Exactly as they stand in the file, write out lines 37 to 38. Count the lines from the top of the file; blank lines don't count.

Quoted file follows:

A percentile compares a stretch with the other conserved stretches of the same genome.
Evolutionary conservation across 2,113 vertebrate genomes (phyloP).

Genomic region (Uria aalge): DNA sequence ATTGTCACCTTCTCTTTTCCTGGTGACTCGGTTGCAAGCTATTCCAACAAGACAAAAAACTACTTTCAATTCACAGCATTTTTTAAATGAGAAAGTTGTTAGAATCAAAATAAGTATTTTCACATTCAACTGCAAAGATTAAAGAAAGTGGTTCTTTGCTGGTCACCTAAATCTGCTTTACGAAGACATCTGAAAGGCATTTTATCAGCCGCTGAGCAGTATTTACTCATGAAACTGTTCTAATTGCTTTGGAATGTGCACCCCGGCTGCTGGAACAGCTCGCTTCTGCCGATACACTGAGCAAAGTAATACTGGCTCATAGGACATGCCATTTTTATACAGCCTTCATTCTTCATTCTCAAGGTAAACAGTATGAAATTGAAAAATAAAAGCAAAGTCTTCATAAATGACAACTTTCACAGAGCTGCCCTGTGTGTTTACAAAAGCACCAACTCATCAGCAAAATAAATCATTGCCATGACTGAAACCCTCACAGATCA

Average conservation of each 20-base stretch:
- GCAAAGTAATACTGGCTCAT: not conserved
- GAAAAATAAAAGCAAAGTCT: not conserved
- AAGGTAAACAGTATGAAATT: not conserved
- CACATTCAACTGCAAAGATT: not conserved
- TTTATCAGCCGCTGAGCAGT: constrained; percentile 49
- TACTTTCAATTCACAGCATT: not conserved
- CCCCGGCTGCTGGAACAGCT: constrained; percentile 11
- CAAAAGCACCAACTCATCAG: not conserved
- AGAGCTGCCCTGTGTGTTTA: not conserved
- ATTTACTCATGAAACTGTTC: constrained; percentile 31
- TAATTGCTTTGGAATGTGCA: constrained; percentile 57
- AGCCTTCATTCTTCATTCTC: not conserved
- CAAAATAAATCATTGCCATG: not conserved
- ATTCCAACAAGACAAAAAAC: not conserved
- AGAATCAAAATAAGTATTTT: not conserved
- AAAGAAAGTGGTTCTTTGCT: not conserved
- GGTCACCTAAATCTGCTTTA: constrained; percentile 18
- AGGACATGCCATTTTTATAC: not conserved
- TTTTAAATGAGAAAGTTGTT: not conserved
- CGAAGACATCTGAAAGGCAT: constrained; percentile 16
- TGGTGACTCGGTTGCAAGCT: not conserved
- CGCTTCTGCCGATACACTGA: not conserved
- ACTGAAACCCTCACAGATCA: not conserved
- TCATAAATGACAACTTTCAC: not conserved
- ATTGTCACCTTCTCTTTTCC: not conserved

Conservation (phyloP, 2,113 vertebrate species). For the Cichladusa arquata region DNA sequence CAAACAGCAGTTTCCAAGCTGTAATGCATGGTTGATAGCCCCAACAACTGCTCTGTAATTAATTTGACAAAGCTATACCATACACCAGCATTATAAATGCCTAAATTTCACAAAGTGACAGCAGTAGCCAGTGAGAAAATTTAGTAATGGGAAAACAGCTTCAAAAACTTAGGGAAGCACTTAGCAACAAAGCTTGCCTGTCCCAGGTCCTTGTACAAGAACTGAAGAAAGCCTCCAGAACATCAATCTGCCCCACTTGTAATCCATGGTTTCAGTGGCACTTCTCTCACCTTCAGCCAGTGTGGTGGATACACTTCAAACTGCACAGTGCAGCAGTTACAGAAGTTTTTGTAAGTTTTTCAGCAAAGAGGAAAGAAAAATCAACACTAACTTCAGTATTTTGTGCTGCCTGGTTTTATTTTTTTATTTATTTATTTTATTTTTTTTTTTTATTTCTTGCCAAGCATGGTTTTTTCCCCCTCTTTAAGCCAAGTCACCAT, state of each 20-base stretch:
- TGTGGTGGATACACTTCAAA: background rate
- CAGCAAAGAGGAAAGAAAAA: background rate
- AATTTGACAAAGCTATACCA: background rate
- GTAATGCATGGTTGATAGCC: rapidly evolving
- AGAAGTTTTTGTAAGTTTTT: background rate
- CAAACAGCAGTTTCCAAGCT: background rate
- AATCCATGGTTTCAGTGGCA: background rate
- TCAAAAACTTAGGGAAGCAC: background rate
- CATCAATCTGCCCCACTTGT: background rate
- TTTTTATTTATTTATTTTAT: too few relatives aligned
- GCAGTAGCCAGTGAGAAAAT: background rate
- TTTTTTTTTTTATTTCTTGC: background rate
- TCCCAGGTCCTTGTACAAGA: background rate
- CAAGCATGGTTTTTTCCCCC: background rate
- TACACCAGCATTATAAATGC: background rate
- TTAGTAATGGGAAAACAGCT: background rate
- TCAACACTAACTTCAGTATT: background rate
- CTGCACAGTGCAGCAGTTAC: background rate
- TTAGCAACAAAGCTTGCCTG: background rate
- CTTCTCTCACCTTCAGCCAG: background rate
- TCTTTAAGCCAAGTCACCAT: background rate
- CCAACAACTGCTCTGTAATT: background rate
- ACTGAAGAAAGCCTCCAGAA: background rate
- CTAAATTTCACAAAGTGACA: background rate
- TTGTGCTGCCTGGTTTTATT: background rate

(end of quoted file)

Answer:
- AATCCATGGTTTCAGTGGCA: background rate
- TCAAAAACTTAGGGAAGCAC: background rate